New York Local News, Politics, Sports & Business

A – The New York Times


If it weren’t for the pandemic, Sam Pritchard might still be weaving through the streets of Manhattan as a bike messenger. But March 2020 and the subsequent emptying out of office buildings forced Mr. Pritchard, who like many other businesspeople relied on the bustling commerce of Midtown, to pivot.

These days, Mr. Pritchard, now 61, has replaced his bicycle with a keyboard: He is now a street musician, living mostly off donations. From Union Square to Grand Central Terminal, he entertains crowds daily, even capturing the attention of drop-by celebrities like the actor Bill Murray, and of young musicians who now play with him regularly. He calls his show — part dance party, part jam session — “The Sammy Buttons Experience.”

I first met Mr. Pritchard back in the early 1990s, when his upstart bike messenger company was often called in to make deliveries for my public relations firm. He was energetic and fit, an entrepreneurial hustler who logged 50 to 75 miles a day on two wheels. Over the years, Mr. Pritchard’s business grew to a 25-person company with an office on Fifth Avenue. Even though he was the boss, Mr. Pritchard preferred the bike to the desk, choosing to spend his days on the heavily trafficked thoroughfares of Manhattan, ones that currently claim the lives of roughly two dozen bicyclists per year.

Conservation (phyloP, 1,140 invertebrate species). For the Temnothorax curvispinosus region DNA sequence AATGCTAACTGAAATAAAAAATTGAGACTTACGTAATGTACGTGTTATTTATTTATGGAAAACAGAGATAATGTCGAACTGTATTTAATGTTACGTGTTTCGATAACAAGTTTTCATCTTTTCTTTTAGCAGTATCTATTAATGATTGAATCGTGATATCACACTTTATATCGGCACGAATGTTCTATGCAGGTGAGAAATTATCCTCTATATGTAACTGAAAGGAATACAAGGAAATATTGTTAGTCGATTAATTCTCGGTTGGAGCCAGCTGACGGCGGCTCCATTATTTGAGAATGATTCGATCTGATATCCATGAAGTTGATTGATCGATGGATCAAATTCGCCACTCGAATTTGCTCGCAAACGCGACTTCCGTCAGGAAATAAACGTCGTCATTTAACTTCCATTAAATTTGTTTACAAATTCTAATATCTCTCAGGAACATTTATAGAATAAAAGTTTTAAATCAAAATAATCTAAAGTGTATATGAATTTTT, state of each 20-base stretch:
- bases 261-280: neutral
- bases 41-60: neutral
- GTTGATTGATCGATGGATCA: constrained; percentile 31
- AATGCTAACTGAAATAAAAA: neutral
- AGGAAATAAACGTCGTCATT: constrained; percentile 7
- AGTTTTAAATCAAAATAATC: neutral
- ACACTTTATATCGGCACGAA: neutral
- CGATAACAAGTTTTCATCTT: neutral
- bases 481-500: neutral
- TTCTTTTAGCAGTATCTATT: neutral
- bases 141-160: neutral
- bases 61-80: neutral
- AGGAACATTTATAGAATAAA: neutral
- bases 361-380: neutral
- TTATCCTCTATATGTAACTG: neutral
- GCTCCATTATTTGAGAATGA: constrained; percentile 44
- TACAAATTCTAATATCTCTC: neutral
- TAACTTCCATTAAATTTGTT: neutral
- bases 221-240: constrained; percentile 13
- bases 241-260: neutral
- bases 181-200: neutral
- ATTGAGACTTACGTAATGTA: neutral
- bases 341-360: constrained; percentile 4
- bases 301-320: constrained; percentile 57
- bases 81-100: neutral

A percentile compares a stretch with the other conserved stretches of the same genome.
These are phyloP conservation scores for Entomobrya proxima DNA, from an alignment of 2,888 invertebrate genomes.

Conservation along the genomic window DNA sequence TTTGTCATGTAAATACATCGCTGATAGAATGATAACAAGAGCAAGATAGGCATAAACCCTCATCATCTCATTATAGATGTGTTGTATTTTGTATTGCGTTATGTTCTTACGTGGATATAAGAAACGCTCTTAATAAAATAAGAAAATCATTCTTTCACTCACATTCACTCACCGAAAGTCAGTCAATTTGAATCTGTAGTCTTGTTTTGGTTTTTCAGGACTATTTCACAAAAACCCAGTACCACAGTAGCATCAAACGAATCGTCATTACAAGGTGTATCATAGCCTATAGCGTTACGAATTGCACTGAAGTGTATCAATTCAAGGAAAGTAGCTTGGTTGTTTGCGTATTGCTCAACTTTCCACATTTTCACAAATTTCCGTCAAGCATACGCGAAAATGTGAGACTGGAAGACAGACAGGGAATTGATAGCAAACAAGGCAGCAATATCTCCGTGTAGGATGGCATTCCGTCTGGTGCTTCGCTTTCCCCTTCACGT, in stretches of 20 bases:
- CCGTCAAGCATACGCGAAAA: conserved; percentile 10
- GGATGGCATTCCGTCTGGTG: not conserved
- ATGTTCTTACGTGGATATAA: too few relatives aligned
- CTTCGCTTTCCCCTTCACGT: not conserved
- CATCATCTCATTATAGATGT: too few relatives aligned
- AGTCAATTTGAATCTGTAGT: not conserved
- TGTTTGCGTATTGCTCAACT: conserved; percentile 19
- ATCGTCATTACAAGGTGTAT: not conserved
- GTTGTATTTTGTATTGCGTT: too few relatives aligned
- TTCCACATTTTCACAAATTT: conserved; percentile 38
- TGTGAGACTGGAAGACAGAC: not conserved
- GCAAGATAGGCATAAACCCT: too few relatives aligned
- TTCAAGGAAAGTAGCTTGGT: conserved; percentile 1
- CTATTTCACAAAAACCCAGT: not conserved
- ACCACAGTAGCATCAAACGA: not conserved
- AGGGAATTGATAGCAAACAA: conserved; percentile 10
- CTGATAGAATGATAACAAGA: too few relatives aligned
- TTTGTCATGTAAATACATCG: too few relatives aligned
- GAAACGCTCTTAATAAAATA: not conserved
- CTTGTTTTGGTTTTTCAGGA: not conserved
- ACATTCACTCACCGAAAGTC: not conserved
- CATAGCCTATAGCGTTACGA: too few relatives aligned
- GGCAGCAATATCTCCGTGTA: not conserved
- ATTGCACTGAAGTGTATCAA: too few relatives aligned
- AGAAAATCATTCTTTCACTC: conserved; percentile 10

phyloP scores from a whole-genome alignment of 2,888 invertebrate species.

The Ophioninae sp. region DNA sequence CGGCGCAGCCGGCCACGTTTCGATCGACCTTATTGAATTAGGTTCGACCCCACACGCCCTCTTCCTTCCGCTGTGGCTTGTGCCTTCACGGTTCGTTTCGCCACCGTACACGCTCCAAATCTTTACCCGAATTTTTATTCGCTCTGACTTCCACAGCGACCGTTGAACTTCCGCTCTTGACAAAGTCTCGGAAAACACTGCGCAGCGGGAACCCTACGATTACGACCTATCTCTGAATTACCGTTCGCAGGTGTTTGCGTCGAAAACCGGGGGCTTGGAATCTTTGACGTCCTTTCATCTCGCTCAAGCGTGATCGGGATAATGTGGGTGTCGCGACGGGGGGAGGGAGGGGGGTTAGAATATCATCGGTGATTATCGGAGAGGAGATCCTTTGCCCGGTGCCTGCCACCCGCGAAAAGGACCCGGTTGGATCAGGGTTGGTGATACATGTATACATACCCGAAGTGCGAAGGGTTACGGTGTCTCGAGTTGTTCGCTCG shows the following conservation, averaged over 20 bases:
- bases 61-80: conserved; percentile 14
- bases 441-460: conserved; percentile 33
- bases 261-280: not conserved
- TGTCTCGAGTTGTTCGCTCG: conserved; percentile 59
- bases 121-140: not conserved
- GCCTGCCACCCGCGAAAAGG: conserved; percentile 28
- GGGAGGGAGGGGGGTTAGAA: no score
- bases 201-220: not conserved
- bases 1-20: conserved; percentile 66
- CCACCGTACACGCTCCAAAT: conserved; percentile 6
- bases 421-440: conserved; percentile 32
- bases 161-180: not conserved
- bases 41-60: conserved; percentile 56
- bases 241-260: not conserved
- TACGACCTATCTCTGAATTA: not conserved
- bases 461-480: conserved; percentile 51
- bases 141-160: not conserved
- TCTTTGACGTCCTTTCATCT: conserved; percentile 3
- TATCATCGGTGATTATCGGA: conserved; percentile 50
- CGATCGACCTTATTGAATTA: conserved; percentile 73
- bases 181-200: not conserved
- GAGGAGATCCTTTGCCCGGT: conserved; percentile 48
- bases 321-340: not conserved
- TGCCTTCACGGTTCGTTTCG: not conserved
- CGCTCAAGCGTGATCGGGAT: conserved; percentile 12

But Mr. Pritchard had another passion, more deeply ingrained: Music. He is a fourth-generation keyboardist. His great-grandfather was a noted stride jazz pianist working the circuit around his native North Carolina. His father was an equally talented hobbyist, a purveyor of modern jazz and R&B styles, who in the 1950s moved to Harlem, where he settled down with his wife, who gave birth to Sam in 1961. Three years later, the family relocated to Westchester.

“Like most every Black kid born in Harlem, music was in my blood, even though my family moved away when I was young,” said Mr. Pritchard, who took piano lessons from age 4 until he turned 13. He mentioned Stevie Wonder, Ramsey Lewis, Earth, Wind & Fire, the Commodores and Sly Stone as his favorites. “The infectious energy and swing of these cats is what I try to bring to the streets today” he said. “Funky music is good medicine.”

It was a Sly and the Family Stone album, “Stand,” that got Mr. Pritchard into a bit of trouble shortly after his family had moved to the suburbs.